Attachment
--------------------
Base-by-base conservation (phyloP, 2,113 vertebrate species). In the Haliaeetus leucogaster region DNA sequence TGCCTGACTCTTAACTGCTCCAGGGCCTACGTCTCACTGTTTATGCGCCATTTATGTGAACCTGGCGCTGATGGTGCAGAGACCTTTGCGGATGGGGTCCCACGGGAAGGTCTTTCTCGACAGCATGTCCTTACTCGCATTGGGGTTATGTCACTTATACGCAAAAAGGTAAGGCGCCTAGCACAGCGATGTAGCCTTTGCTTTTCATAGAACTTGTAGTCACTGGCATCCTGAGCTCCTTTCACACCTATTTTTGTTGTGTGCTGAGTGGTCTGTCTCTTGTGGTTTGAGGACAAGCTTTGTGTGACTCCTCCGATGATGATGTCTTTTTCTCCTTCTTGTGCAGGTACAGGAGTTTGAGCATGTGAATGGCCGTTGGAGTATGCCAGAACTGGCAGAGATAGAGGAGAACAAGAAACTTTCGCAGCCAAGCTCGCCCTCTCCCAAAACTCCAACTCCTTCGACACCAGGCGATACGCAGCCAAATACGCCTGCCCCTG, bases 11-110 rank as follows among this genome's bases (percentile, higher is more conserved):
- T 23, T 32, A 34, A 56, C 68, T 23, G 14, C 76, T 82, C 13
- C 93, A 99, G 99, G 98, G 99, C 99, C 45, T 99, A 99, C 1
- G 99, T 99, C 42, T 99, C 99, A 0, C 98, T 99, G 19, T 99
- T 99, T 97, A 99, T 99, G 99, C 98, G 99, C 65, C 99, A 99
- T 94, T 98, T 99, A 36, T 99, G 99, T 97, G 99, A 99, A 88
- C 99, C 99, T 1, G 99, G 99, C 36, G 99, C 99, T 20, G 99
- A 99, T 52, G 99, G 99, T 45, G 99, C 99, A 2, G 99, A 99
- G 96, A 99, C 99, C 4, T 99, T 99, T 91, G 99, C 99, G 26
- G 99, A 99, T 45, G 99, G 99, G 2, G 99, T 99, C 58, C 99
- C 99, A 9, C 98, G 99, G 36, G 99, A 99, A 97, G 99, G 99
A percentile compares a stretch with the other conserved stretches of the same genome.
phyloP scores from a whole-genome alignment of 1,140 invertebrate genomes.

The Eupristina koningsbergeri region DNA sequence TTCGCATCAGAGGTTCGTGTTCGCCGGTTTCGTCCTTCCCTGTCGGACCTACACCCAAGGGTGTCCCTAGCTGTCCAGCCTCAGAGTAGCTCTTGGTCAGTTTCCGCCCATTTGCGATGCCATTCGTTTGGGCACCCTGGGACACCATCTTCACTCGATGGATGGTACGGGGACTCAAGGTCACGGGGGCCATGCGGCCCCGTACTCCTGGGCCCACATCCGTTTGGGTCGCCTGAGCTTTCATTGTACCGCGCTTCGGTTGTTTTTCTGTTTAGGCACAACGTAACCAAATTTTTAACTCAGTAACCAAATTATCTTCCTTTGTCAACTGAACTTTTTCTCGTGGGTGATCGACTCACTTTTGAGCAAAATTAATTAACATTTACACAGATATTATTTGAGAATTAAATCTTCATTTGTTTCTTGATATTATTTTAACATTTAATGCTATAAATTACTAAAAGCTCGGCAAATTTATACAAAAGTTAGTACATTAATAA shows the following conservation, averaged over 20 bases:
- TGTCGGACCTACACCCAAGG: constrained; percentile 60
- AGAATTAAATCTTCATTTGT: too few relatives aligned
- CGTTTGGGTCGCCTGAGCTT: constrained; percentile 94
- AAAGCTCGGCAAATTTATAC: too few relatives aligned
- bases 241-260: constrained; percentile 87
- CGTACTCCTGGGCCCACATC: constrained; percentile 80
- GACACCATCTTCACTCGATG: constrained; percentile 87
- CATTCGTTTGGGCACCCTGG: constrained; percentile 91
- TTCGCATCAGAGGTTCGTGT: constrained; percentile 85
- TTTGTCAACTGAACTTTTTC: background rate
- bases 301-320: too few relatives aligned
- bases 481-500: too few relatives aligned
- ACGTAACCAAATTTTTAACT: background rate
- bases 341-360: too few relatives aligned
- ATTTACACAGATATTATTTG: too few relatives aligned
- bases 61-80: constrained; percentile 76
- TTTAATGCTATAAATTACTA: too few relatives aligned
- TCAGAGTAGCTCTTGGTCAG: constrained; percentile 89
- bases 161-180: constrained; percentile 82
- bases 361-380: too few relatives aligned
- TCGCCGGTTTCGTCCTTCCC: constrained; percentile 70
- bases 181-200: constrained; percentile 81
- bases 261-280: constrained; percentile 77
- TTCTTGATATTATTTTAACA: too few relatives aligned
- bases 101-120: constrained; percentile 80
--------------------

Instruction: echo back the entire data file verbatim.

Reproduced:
Base-by-base conservation (phyloP, 2,113 vertebrate species). In the Haliaeetus leucogaster region DNA sequence TGCCTGACTCTTAACTGCTCCAGGGCCTACGTCTCACTGTTTATGCGCCATTTATGTGAACCTGGCGCTGATGGTGCAGAGACCTTTGCGGATGGGGTCCCACGGGAAGGTCTTTCTCGACAGCATGTCCTTACTCGCATTGGGGTTATGTCACTTATACGCAAAAAGGTAAGGCGCCTAGCACAGCGATGTAGCCTTTGCTTTTCATAGAACTTGTAGTCACTGGCATCCTGAGCTCCTTTCACACCTATTTTTGTTGTGTGCTGAGTGGTCTGTCTCTTGTGGTTTGAGGACAAGCTTTGTGTGACTCCTCCGATGATGATGTCTTTTTCTCCTTCTTGTGCAGGTACAGGAGTTTGAGCATGTGAATGGCCGTTGGAGTATGCCAGAACTGGCAGAGATAGAGGAGAACAAGAAACTTTCGCAGCCAAGCTCGCCCTCTCCCAAAACTCCAACTCCTTCGACACCAGGCGATACGCAGCCAAATACGCCTGCCCCTG, bases 11-110 rank as follows among this genome's bases (percentile, higher is more conserved):
- T 23, T 32, A 34, A 56, C 68, T 23, G 14, C 76, T 82, C 13
- C 93, A 99, G 99, G 98, G 99, C 99, C 45, T 99, A 99, C 1
- G 99, T 99, C 42, T 99, C 99, A 0, C 98, T 99, G 19, T 99
- T 99, T 97, A 99, T 99, G 99, C 98, G 99, C 65, C 99, A 99
- T 94, T 98, T 99, A 36, T 99, G 99, T 97, G 99, A 99, A 88
- C 99, C 99, T 1, G 99, G 99, C 36, G 99, C 99, T 20, G 99
- A 99, T 52, G 99, G 99, T 45, G 99, C 99, A 2, G 99, A 99
- G 96, A 99, C 99, C 4, T 99, T 99, T 91, G 99, C 99, G 26
- G 99, A 99, T 45, G 99, G 99, G 2, G 99, T 99, C 58, C 99
- C 99, A 9, C 98, G 99, G 36, G 99, A 99, A 97, G 99, G 99
A percentile compares a stretch with the other conserved stretches of the same genome.
phyloP scores from a whole-genome alignment of 1,140 invertebrate genomes.

The Eupristina koningsbergeri region DNA sequence TTCGCATCAGAGGTTCGTGTTCGCCGGTTTCGTCCTTCCCTGTCGGACCTACACCCAAGGGTGTCCCTAGCTGTCCAGCCTCAGAGTAGCTCTTGGTCAGTTTCCGCCCATTTGCGATGCCATTCGTTTGGGCACCCTGGGACACCATCTTCACTCGATGGATGGTACGGGGACTCAAGGTCACGGGGGCCATGCGGCCCCGTACTCCTGGGCCCACATCCGTTTGGGTCGCCTGAGCTTTCATTGTACCGCGCTTCGGTTGTTTTTCTGTTTAGGCACAACGTAACCAAATTTTTAACTCAGTAACCAAATTATCTTCCTTTGTCAACTGAACTTTTTCTCGTGGGTGATCGACTCACTTTTGAGCAAAATTAATTAACATTTACACAGATATTATTTGAGAATTAAATCTTCATTTGTTTCTTGATATTATTTTAACATTTAATGCTATAAATTACTAAAAGCTCGGCAAATTTATACAAAAGTTAGTACATTAATAA shows the following conservation, averaged over 20 bases:
- TGTCGGACCTACACCCAAGG: constrained; percentile 60
- AGAATTAAATCTTCATTTGT: too few relatives aligned
- CGTTTGGGTCGCCTGAGCTT: constrained; percentile 94
- AAAGCTCGGCAAATTTATAC: too few relatives aligned
- bases 241-260: constrained; percentile 87
- CGTACTCCTGGGCCCACATC: constrained; percentile 80
- GACACCATCTTCACTCGATG: constrained; percentile 87
- CATTCGTTTGGGCACCCTGG: constrained; percentile 91
- TTCGCATCAGAGGTTCGTGT: constrained; percentile 85
- TTTGTCAACTGAACTTTTTC: background rate
- bases 301-320: too few relatives aligned
- bases 481-500: too few relatives aligned
- ACGTAACCAAATTTTTAACT: background rate
- bases 341-360: too few relatives aligned
- ATTTACACAGATATTATTTG: too few relatives aligned
- bases 61-80: constrained; percentile 76
- TTTAATGCTATAAATTACTA: too few relatives aligned
- TCAGAGTAGCTCTTGGTCAG: constrained; percentile 89
- bases 161-180: constrained; percentile 82
- bases 361-380: too few relatives aligned
- TCGCCGGTTTCGTCCTTCCC: constrained; percentile 70
- bases 181-200: constrained; percentile 81
- bases 261-280: constrained; percentile 77
- TTCTTGATATTATTTTAACA: too few relatives aligned
- bases 101-120: constrained; percentile 80